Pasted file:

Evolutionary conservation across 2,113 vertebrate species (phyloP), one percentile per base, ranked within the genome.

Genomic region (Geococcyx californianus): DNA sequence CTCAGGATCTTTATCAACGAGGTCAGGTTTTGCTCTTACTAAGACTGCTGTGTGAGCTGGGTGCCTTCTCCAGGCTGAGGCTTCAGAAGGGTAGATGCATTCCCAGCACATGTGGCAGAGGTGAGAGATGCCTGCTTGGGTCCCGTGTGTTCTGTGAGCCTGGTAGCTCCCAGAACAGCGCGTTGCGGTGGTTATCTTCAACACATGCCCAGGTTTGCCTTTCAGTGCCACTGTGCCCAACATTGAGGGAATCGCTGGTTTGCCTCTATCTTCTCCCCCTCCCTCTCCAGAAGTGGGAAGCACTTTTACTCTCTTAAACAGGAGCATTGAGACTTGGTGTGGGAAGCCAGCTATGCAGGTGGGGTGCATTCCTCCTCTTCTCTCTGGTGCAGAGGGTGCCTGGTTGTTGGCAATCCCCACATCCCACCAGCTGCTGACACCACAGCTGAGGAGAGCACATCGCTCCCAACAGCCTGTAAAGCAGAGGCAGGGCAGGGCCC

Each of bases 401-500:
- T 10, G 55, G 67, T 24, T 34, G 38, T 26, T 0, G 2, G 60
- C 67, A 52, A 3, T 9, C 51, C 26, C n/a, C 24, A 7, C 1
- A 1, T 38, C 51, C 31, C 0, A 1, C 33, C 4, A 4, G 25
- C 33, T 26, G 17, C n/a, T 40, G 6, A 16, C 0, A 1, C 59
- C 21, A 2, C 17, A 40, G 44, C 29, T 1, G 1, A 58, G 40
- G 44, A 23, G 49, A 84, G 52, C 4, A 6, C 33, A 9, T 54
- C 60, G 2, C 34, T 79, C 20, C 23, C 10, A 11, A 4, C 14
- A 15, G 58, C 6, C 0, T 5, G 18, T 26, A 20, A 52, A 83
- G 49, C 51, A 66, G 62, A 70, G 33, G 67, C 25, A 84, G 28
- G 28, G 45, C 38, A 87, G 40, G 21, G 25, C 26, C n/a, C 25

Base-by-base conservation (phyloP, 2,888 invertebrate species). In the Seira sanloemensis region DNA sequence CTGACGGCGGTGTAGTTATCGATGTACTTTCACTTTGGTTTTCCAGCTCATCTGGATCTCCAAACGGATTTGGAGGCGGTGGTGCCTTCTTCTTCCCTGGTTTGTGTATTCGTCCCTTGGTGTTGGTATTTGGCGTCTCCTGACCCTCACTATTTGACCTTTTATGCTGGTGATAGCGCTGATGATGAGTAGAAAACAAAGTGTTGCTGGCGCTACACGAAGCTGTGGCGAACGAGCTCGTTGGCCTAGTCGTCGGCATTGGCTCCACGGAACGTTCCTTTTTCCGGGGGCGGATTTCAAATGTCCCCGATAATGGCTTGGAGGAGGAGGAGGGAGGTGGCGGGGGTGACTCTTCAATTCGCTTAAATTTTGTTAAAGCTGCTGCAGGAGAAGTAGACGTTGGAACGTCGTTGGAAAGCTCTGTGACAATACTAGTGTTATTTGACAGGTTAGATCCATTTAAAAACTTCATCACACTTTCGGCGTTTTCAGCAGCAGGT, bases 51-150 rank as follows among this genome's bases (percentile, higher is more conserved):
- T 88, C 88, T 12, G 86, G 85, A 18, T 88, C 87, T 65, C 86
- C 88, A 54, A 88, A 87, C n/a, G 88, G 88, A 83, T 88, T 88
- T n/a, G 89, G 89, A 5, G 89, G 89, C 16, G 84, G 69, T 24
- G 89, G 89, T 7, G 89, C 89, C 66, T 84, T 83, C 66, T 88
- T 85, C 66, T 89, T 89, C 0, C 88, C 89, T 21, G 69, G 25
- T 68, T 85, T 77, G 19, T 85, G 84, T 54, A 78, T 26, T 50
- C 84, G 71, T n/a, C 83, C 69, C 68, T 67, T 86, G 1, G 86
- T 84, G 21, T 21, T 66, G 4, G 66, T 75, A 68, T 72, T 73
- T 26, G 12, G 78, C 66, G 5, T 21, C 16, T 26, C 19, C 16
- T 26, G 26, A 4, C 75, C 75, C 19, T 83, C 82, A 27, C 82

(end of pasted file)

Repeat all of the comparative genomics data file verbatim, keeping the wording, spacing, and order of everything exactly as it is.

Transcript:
Evolutionary conservation across 2,113 vertebrate species (phyloP), one percentile per base, ranked within the genome.

Genomic region (Geococcyx californianus): DNA sequence CTCAGGATCTTTATCAACGAGGTCAGGTTTTGCTCTTACTAAGACTGCTGTGTGAGCTGGGTGCCTTCTCCAGGCTGAGGCTTCAGAAGGGTAGATGCATTCCCAGCACATGTGGCAGAGGTGAGAGATGCCTGCTTGGGTCCCGTGTGTTCTGTGAGCCTGGTAGCTCCCAGAACAGCGCGTTGCGGTGGTTATCTTCAACACATGCCCAGGTTTGCCTTTCAGTGCCACTGTGCCCAACATTGAGGGAATCGCTGGTTTGCCTCTATCTTCTCCCCCTCCCTCTCCAGAAGTGGGAAGCACTTTTACTCTCTTAAACAGGAGCATTGAGACTTGGTGTGGGAAGCCAGCTATGCAGGTGGGGTGCATTCCTCCTCTTCTCTCTGGTGCAGAGGGTGCCTGGTTGTTGGCAATCCCCACATCCCACCAGCTGCTGACACCACAGCTGAGGAGAGCACATCGCTCCCAACAGCCTGTAAAGCAGAGGCAGGGCAGGGCCC

Each of bases 401-500:
- T 10, G 55, G 67, T 24, T 34, G 38, T 26, T 0, G 2, G 60
- C 67, A 52, A 3, T 9, C 51, C 26, C n/a, C 24, A 7, C 1
- A 1, T 38, C 51, C 31, C 0, A 1, C 33, C 4, A 4, G 25
- C 33, T 26, G 17, C n/a, T 40, G 6, A 16, C 0, A 1, C 59
- C 21, A 2, C 17, A 40, G 44, C 29, T 1, G 1, A 58, G 40
- G 44, A 23, G 49, A 84, G 52, C 4, A 6, C 33, A 9, T 54
- C 60, G 2, C 34, T 79, C 20, C 23, C 10, A 11, A 4, C 14
- A 15, G 58, C 6, C 0, T 5, G 18, T 26, A 20, A 52, A 83
- G 49, C 51, A 66, G 62, A 70, G 33, G 67, C 25, A 84, G 28
- G 28, G 45, C 38, A 87, G 40, G 21, G 25, C 26, C n/a, C 25

Base-by-base conservation (phyloP, 2,888 invertebrate species). In the Seira sanloemensis region DNA sequence CTGACGGCGGTGTAGTTATCGATGTACTTTCACTTTGGTTTTCCAGCTCATCTGGATCTCCAAACGGATTTGGAGGCGGTGGTGCCTTCTTCTTCCCTGGTTTGTGTATTCGTCCCTTGGTGTTGGTATTTGGCGTCTCCTGACCCTCACTATTTGACCTTTTATGCTGGTGATAGCGCTGATGATGAGTAGAAAACAAAGTGTTGCTGGCGCTACACGAAGCTGTGGCGAACGAGCTCGTTGGCCTAGTCGTCGGCATTGGCTCCACGGAACGTTCCTTTTTCCGGGGGCGGATTTCAAATGTCCCCGATAATGGCTTGGAGGAGGAGGAGGGAGGTGGCGGGGGTGACTCTTCAATTCGCTTAAATTTTGTTAAAGCTGCTGCAGGAGAAGTAGACGTTGGAACGTCGTTGGAAAGCTCTGTGACAATACTAGTGTTATTTGACAGGTTAGATCCATTTAAAAACTTCATCACACTTTCGGCGTTTTCAGCAGCAGGT, bases 51-150 rank as follows among this genome's bases (percentile, higher is more conserved):
- T 88, C 88, T 12, G 86, G 85, A 18, T 88, C 87, T 65, C 86
- C 88, A 54, A 88, A 87, C n/a, G 88, G 88, A 83, T 88, T 88
- T n/a, G 89, G 89, A 5, G 89, G 89, C 16, G 84, G 69, T 24
- G 89, G 89, T 7, G 89, C 89, C 66, T 84, T 83, C 66, T 88
- T 85, C 66, T 89, T 89, C 0, C 88, C 89, T 21, G 69, G 25
- T 68, T 85, T 77, G 19, T 85, G 84, T 54, A 78, T 26, T 50
- C 84, G 71, T n/a, C 83, C 69, C 68, T 67, T 86, G 1, G 86
- T 84, G 21, T 21, T 66, G 4, G 66, T 75, A 68, T 72, T 73
- T 26, G 12, G 78, C 66, G 5, T 21, C 16, T 26, C 19, C 16
- T 26, G 26, A 4, C 75, C 75, C 19, T 83, C 82, A 27, C 82